A day at the races: A sure bet for an exciting time
By Ashley Luthern
I’m not a gambling person, but I was assigned to cover harness racing at the Canfield Fair, including the parimutuel wagering aspect of it.
That’s how I ended up in the grandstand at 11:30 a.m., with a $2 racing program in hand.
As I flipped through the pages, I got the general sense of it. Each race was labeled at the top, the horses’ names and numbers were listed in bold down the left side, but it was the tiny print that I was unsure of.
The fair does offer a free seminar on parimutuel wagering and how to read a race program, but I found that chatting with any of the many fairgoers in the grandstands provided more than enough information.
Samm Lewis of Warren became my unofficial guide. She explained the difference between win (first place), place (first or second place) and show (first through third place) and where to find the horses’ previous finishers and where they had raced.
“I look to see if a horse has won. Some horses are winners, and some are followers,” she said.
But often, people wager based on the horse’s name, its colors or number, she added.
I figured I would give it a whirl. I went to the wagering station at the end of the grandstand and put $3 for horse No. 1 to place in the second race. Yes, I chose the horse because of its name, Bee Mischievous.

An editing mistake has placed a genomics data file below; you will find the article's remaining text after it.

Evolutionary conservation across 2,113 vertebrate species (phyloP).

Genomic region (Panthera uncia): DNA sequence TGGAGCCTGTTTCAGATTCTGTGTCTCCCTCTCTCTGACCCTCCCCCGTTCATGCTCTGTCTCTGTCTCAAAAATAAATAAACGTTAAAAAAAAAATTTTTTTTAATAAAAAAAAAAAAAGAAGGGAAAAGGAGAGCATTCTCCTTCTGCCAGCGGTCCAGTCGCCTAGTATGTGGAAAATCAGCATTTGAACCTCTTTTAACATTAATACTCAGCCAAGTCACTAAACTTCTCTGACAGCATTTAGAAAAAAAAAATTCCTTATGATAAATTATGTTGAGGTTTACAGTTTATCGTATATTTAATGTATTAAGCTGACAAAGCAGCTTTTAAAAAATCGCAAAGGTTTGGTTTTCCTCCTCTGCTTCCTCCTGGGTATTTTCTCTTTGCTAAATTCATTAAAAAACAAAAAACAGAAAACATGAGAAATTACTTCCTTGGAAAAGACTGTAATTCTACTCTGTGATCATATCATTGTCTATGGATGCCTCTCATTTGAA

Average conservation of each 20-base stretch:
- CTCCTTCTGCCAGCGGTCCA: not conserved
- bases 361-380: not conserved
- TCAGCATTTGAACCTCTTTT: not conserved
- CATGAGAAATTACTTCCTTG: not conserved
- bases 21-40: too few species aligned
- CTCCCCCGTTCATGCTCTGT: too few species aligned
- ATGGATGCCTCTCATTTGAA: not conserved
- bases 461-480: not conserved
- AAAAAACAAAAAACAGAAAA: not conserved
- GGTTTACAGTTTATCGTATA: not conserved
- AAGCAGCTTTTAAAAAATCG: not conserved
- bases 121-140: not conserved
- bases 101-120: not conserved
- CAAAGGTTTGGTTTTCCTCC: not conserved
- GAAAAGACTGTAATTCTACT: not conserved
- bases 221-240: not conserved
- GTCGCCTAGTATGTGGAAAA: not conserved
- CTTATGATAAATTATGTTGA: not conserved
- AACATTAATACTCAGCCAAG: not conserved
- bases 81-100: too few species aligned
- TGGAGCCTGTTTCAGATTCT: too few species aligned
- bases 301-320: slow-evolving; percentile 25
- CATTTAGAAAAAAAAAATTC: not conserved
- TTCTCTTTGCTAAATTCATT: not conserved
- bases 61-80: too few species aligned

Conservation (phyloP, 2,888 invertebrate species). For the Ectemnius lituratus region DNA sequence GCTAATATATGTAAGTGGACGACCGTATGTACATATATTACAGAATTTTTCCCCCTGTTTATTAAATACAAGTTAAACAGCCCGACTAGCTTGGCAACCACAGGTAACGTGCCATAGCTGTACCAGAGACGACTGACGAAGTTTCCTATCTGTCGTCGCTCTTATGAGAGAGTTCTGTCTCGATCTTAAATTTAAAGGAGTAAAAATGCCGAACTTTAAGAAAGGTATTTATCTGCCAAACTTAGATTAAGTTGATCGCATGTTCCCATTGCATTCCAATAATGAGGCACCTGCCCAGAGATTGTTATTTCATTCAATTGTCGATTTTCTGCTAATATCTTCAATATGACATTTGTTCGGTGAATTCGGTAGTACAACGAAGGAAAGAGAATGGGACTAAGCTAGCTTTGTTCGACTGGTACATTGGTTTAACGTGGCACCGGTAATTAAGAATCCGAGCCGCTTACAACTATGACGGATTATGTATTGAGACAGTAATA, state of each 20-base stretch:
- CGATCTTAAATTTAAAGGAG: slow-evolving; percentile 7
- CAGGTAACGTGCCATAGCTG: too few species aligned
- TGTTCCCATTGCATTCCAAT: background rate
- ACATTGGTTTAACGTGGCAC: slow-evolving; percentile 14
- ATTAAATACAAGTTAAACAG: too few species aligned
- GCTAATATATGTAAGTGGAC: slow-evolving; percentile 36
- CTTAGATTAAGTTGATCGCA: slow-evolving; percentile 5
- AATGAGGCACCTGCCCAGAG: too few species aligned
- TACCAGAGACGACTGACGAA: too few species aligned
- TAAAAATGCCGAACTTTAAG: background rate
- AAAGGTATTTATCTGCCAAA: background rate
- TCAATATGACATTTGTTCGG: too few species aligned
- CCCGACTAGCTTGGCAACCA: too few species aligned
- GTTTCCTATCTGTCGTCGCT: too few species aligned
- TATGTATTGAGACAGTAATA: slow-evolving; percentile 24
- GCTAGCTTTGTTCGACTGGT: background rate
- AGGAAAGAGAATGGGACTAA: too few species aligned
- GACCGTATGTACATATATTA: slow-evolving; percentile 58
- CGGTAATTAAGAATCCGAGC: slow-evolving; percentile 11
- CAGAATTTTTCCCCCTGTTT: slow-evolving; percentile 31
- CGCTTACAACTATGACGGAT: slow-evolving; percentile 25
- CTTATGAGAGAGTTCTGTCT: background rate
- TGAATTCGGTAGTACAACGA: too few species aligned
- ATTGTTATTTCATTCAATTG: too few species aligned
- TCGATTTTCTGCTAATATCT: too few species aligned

I took a seat in the stands and watched the first race, which had only one entrant and no one was permitted to wager on, complete two laps. Then the six horses for the second race entered the track to warm up.
I heard lots of commentary around me, “No. 5 looks skittish” or “No. 3 is fast; I want that one,” and many people choosing horses with their friends and family without placing official bets.
As the pace car went to the back curve, I realized I was excited. It was only $3, but I really wanted to Bee Mischievous to win.
It turned out, I chose well (and had some luck). Bee Mischievous won the race, and I pocketed $5.40. I would have received a little more if I had picked Bee to win outright, but I was cautious and picked “place” instead of “win.”
Including the cost of my program and the initial bet, I came out 40 cents ahead of where I started, and that was fine with me.
If you want to watch the races or try your hand at wagering, the horses will be back on the track at noon Monday.